Susan Davies, University of Dayton – Concussions in the Classroom
Concussions are becoming a serious medical issue in athletics.
Susan Davies, associate professor of school psychology at the University of Dayton, explores these injuries off the field and in the classroom.
Susan Davies is associate professor of school psychology at the University of Dayton. She is author of Managing Concussions in Schools: A Guide to Recognition, Response, and Leadership, and founder and coordinator of the National Association of School Psychologists Traumatic Brain Injury Interest Group.
Concussions in the Classroom
We’ve all heard about football players who have sustained concussions. However, it’s not just our athletes who are at risk—children of all ages have high incidence rates of concussions through recreational activities, falls, accidents and abuse. These brain injuries can result in a cluster of physical, cognitive, emotional and sleep-related symptoms.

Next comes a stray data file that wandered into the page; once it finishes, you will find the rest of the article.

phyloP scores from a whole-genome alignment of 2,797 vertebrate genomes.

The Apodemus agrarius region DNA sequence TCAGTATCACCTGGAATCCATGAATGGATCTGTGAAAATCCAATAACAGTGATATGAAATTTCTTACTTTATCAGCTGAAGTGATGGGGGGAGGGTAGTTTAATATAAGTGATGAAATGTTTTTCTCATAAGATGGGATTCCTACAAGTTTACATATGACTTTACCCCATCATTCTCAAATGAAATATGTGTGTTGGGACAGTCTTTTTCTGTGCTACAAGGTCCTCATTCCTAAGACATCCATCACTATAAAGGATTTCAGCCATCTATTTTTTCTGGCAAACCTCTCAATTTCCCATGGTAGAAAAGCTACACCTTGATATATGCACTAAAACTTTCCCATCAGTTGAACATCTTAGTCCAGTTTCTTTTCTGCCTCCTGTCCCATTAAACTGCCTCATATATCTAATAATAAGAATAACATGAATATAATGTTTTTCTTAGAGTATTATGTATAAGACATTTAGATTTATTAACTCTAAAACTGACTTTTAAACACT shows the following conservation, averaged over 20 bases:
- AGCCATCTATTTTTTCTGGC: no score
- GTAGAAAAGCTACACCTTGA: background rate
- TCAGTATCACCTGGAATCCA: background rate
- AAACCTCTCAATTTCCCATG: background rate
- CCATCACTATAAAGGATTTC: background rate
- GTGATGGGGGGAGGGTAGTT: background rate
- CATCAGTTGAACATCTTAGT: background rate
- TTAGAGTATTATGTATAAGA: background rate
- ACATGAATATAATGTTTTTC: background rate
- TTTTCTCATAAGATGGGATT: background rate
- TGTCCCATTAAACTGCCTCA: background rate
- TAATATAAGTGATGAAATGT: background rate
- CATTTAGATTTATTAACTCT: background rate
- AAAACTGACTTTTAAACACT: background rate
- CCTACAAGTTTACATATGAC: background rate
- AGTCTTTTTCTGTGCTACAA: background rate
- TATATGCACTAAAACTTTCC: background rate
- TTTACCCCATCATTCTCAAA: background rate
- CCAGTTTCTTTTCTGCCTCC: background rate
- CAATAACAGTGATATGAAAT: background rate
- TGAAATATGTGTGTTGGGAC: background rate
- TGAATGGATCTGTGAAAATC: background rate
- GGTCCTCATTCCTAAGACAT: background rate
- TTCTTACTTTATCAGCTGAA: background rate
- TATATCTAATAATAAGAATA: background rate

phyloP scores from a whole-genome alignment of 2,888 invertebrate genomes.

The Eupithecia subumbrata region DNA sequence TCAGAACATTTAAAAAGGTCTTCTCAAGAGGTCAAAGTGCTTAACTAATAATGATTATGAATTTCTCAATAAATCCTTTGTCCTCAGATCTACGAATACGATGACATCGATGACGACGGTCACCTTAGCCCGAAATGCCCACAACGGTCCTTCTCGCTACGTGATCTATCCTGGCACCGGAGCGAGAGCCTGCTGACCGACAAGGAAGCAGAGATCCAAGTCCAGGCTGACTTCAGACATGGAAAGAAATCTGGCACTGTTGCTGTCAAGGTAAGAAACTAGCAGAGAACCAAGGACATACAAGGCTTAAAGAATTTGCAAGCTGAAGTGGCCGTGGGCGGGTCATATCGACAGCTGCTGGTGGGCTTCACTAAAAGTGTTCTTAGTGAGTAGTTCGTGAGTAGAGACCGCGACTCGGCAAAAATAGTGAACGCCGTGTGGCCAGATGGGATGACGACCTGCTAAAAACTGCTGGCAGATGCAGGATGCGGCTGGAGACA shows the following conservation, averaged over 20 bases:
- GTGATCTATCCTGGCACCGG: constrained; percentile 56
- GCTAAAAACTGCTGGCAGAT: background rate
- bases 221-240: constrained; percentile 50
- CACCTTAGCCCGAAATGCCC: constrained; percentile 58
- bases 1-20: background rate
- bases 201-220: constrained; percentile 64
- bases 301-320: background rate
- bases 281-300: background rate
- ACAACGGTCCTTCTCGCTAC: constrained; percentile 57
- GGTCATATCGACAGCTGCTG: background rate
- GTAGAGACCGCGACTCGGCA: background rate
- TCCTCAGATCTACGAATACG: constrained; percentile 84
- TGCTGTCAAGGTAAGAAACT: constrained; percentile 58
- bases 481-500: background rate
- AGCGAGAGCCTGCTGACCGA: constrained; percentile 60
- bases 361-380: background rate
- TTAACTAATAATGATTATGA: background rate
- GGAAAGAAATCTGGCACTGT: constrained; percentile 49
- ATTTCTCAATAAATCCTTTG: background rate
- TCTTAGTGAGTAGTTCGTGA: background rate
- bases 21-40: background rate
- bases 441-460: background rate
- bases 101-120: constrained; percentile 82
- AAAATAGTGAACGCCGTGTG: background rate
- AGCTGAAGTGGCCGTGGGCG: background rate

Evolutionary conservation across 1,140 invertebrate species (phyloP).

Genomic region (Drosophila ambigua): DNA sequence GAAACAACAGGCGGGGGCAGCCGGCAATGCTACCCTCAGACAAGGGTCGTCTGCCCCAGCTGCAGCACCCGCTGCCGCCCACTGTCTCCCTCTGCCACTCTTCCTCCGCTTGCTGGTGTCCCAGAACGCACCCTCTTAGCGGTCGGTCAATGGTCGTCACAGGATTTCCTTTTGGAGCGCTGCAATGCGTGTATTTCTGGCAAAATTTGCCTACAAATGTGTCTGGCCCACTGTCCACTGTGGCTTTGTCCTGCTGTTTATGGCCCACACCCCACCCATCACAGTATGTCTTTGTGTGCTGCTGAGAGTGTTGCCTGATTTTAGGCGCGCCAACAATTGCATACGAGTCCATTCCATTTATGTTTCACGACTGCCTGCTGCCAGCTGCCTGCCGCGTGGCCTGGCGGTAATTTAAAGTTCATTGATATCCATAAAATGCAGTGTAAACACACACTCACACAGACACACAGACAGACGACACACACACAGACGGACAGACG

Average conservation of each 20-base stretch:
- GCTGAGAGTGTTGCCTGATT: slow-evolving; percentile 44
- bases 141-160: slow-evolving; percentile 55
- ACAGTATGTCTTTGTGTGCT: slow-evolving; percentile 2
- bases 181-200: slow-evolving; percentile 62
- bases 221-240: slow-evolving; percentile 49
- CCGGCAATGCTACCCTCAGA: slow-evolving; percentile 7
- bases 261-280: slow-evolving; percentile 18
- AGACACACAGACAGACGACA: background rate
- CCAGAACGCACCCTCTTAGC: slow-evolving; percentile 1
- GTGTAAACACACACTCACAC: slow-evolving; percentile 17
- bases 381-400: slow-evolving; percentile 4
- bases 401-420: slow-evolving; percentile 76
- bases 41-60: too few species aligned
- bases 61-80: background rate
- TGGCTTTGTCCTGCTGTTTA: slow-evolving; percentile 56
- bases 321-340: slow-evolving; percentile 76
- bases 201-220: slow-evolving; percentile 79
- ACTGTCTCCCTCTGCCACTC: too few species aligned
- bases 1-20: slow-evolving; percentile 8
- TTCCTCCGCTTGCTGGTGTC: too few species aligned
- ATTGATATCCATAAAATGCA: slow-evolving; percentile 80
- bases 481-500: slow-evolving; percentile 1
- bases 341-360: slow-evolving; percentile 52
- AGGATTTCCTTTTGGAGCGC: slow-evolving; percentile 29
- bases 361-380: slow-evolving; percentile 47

While injured athletes often receive treatment in a sports concussion clinic and may be monitored by an athletic trainer, many students receive little guidance on how to safely resume physical and cognitive activity. An elementary student who sustained a concussion after falling off her bike may return to school while still experiencing symptoms. Because concussion symptoms are invisible, her teacher will likely expect her to engage in all of the typical classroom activities, which can worsen symptoms and prolong recovery.
In my work, I train teachers, school psychologists, school nurses, administrators and others on how to help children who have sustained concussions return to the classroom safely.
I researched a team-based model to help educators recognize and respond to concussions. It starts with a team leader, such as the school nurse or school psychologist, who gathers injury reports, facilitates communication among the family and team members, and helps manage the child’s return to school. The team helps develop a plan of symptom-based accommodations, such as shortened assignments, rest periods throughout the day, and wearing sunglasses (to decrease light sensitivity). These are gradually withdrawn as the student recovers.
With the team in place to listen and work toward solutions, students of all ages can receive appropriate academic and environmental adjustments, and be better monitored for a safe return to activity.